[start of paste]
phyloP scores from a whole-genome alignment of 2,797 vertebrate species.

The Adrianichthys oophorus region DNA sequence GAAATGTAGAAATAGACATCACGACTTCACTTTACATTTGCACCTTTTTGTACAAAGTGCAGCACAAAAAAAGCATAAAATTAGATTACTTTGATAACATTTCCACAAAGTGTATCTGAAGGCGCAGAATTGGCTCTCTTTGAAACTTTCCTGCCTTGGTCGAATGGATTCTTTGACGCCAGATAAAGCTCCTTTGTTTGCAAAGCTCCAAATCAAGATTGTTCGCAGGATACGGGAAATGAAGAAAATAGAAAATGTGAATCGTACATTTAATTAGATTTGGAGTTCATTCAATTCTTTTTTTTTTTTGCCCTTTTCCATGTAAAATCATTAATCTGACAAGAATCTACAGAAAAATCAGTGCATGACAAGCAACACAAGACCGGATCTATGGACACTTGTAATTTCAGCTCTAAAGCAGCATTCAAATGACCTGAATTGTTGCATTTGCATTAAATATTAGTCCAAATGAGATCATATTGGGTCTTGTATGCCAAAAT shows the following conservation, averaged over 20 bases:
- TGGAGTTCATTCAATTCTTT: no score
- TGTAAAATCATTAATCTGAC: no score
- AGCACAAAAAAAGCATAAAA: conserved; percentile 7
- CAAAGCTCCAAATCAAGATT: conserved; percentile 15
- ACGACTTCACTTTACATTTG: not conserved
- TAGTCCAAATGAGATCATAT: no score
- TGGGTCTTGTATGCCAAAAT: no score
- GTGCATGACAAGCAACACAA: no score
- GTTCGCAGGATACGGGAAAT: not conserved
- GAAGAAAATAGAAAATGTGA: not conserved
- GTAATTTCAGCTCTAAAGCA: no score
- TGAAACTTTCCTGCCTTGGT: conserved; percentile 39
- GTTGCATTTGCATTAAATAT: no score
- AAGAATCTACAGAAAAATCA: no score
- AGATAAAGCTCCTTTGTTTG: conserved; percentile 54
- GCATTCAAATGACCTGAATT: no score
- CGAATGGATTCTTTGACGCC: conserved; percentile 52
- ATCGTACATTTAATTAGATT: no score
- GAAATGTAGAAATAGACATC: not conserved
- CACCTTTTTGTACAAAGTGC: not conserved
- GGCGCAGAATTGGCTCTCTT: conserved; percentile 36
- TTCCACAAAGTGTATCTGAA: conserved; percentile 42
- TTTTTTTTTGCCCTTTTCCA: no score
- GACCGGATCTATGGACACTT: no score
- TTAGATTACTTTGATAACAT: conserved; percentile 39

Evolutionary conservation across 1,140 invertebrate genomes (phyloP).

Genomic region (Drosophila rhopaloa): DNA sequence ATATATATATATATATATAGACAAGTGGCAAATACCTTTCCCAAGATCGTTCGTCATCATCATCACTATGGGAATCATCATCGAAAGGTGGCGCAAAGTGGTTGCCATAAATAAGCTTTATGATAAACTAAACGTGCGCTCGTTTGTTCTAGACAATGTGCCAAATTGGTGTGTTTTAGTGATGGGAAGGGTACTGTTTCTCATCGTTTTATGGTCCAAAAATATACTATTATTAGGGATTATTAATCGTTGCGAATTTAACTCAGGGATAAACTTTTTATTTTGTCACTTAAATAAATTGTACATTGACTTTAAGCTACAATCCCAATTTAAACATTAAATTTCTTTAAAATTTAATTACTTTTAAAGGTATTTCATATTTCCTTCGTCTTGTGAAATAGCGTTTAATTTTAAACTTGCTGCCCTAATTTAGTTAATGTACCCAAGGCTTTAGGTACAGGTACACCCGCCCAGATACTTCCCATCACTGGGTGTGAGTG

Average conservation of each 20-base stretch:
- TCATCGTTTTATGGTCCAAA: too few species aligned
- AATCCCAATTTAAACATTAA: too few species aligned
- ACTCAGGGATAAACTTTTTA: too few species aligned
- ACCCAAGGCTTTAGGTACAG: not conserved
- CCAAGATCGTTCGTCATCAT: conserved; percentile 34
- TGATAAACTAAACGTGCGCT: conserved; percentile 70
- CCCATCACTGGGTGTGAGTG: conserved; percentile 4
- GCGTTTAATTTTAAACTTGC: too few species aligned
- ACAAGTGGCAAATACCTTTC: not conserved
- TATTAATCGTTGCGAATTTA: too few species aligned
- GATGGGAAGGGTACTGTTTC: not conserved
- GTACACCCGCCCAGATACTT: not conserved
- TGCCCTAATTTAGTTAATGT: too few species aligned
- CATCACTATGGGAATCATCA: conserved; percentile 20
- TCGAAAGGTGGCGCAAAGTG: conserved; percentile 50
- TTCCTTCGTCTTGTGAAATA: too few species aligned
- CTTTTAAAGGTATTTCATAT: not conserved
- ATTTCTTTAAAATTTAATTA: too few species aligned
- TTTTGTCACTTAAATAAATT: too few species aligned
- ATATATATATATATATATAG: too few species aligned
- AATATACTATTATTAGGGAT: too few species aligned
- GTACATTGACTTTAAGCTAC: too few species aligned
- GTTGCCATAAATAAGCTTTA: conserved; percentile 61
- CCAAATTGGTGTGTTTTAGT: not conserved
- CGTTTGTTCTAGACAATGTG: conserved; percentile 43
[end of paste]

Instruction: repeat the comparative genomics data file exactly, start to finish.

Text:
phyloP scores from a whole-genome alignment of 2,797 vertebrate species.

The Adrianichthys oophorus region DNA sequence GAAATGTAGAAATAGACATCACGACTTCACTTTACATTTGCACCTTTTTGTACAAAGTGCAGCACAAAAAAAGCATAAAATTAGATTACTTTGATAACATTTCCACAAAGTGTATCTGAAGGCGCAGAATTGGCTCTCTTTGAAACTTTCCTGCCTTGGTCGAATGGATTCTTTGACGCCAGATAAAGCTCCTTTGTTTGCAAAGCTCCAAATCAAGATTGTTCGCAGGATACGGGAAATGAAGAAAATAGAAAATGTGAATCGTACATTTAATTAGATTTGGAGTTCATTCAATTCTTTTTTTTTTTTGCCCTTTTCCATGTAAAATCATTAATCTGACAAGAATCTACAGAAAAATCAGTGCATGACAAGCAACACAAGACCGGATCTATGGACACTTGTAATTTCAGCTCTAAAGCAGCATTCAAATGACCTGAATTGTTGCATTTGCATTAAATATTAGTCCAAATGAGATCATATTGGGTCTTGTATGCCAAAAT shows the following conservation, averaged over 20 bases:
- TGGAGTTCATTCAATTCTTT: no score
- TGTAAAATCATTAATCTGAC: no score
- AGCACAAAAAAAGCATAAAA: conserved; percentile 7
- CAAAGCTCCAAATCAAGATT: conserved; percentile 15
- ACGACTTCACTTTACATTTG: not conserved
- TAGTCCAAATGAGATCATAT: no score
- TGGGTCTTGTATGCCAAAAT: no score
- GTGCATGACAAGCAACACAA: no score
- GTTCGCAGGATACGGGAAAT: not conserved
- GAAGAAAATAGAAAATGTGA: not conserved
- GTAATTTCAGCTCTAAAGCA: no score
- TGAAACTTTCCTGCCTTGGT: conserved; percentile 39
- GTTGCATTTGCATTAAATAT: no score
- AAGAATCTACAGAAAAATCA: no score
- AGATAAAGCTCCTTTGTTTG: conserved; percentile 54
- GCATTCAAATGACCTGAATT: no score
- CGAATGGATTCTTTGACGCC: conserved; percentile 52
- ATCGTACATTTAATTAGATT: no score
- GAAATGTAGAAATAGACATC: not conserved
- CACCTTTTTGTACAAAGTGC: not conserved
- GGCGCAGAATTGGCTCTCTT: conserved; percentile 36
- TTCCACAAAGTGTATCTGAA: conserved; percentile 42
- TTTTTTTTTGCCCTTTTCCA: no score
- GACCGGATCTATGGACACTT: no score
- TTAGATTACTTTGATAACAT: conserved; percentile 39

Evolutionary conservation across 1,140 invertebrate genomes (phyloP).

Genomic region (Drosophila rhopaloa): DNA sequence ATATATATATATATATATAGACAAGTGGCAAATACCTTTCCCAAGATCGTTCGTCATCATCATCACTATGGGAATCATCATCGAAAGGTGGCGCAAAGTGGTTGCCATAAATAAGCTTTATGATAAACTAAACGTGCGCTCGTTTGTTCTAGACAATGTGCCAAATTGGTGTGTTTTAGTGATGGGAAGGGTACTGTTTCTCATCGTTTTATGGTCCAAAAATATACTATTATTAGGGATTATTAATCGTTGCGAATTTAACTCAGGGATAAACTTTTTATTTTGTCACTTAAATAAATTGTACATTGACTTTAAGCTACAATCCCAATTTAAACATTAAATTTCTTTAAAATTTAATTACTTTTAAAGGTATTTCATATTTCCTTCGTCTTGTGAAATAGCGTTTAATTTTAAACTTGCTGCCCTAATTTAGTTAATGTACCCAAGGCTTTAGGTACAGGTACACCCGCCCAGATACTTCCCATCACTGGGTGTGAGTG

Average conservation of each 20-base stretch:
- TCATCGTTTTATGGTCCAAA: too few species aligned
- AATCCCAATTTAAACATTAA: too few species aligned
- ACTCAGGGATAAACTTTTTA: too few species aligned
- ACCCAAGGCTTTAGGTACAG: not conserved
- CCAAGATCGTTCGTCATCAT: conserved; percentile 34
- TGATAAACTAAACGTGCGCT: conserved; percentile 70
- CCCATCACTGGGTGTGAGTG: conserved; percentile 4
- GCGTTTAATTTTAAACTTGC: too few species aligned
- ACAAGTGGCAAATACCTTTC: not conserved
- TATTAATCGTTGCGAATTTA: too few species aligned
- GATGGGAAGGGTACTGTTTC: not conserved
- GTACACCCGCCCAGATACTT: not conserved
- TGCCCTAATTTAGTTAATGT: too few species aligned
- CATCACTATGGGAATCATCA: conserved; percentile 20
- TCGAAAGGTGGCGCAAAGTG: conserved; percentile 50
- TTCCTTCGTCTTGTGAAATA: too few species aligned
- CTTTTAAAGGTATTTCATAT: not conserved
- ATTTCTTTAAAATTTAATTA: too few species aligned
- TTTTGTCACTTAAATAAATT: too few species aligned
- ATATATATATATATATATAG: too few species aligned
- AATATACTATTATTAGGGAT: too few species aligned
- GTACATTGACTTTAAGCTAC: too few species aligned
- GTTGCCATAAATAAGCTTTA: conserved; percentile 61
- CCAAATTGGTGTGTTTTAGT: not conserved
- CGTTTGTTCTAGACAATGTG: conserved; percentile 43